Dr Ian Anthony examines confidence and security building measures (CSBMs) in Central and Eastern Europe and notes steps made by countries such as Belarus, Poland, and Ukraine to create and enhance bilateral discussion formats. This policy brief analyses these measures and examines their applicability to the current conflict in Ukraine and the European security order that will follow the war.
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The Russia-Ukraine war has revealed Europe’s inability to deter Russia from invading Ukraine, writes Adérito Vicente. He argues that the reasons include EU’s security idiosyncrasies, nuclear policy choices, divergent political interests, energy dependency and ineffective sanctions policy on Russia.
Russia’s war in Ukraine has already devastated Ukraine, and the situation could get even worse: Carlo Trezza argues that Russia could, for example, resort to chemical and/or nuclear weapons. To stand up to Russia’s aggression, there are many actions that both NATO and the UN can take to pressure Russia.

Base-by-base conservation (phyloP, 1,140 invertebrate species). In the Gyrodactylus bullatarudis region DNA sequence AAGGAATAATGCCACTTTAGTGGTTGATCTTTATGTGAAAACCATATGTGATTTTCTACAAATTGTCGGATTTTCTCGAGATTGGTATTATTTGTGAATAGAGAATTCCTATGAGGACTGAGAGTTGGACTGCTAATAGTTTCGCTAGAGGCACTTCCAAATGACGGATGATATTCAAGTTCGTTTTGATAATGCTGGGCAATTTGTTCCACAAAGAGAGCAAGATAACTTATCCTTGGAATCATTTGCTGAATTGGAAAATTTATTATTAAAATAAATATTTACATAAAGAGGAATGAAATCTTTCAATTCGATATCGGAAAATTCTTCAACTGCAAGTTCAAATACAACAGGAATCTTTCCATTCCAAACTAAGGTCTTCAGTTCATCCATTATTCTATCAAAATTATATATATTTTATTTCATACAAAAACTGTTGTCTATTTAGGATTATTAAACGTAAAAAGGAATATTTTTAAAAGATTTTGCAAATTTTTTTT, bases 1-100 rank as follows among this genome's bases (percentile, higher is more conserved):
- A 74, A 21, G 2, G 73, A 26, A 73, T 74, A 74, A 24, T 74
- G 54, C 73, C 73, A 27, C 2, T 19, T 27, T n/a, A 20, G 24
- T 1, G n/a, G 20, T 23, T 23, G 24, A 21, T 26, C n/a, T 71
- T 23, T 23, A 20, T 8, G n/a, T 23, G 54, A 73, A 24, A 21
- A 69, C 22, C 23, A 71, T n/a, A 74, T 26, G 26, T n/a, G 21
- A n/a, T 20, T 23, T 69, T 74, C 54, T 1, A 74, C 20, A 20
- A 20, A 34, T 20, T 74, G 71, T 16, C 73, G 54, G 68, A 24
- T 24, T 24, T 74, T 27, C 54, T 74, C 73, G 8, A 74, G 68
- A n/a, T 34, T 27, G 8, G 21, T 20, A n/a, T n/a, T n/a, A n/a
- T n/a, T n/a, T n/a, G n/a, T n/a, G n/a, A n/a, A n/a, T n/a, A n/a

Following Russia’s military action, the United States will sooner or later turn back to its “Pivot to Asia” due to China’s challenge to its global primacy, leaving the EU to deal with Russia relatively alone. The EU finds itself at a turning point in its history where it needs to take decisive steps towards building a comprehensive security and defence strategy, writes Iren Marinova.
The recent call between President Biden and French President Emmanuel Macron has led some to believe that the US administration might be ready to shift its traditional position on EU defence. Max Bergmann, Senior Fellow at American Progress, argues that now is the time for the EU to come up with something tangible for America to get behind.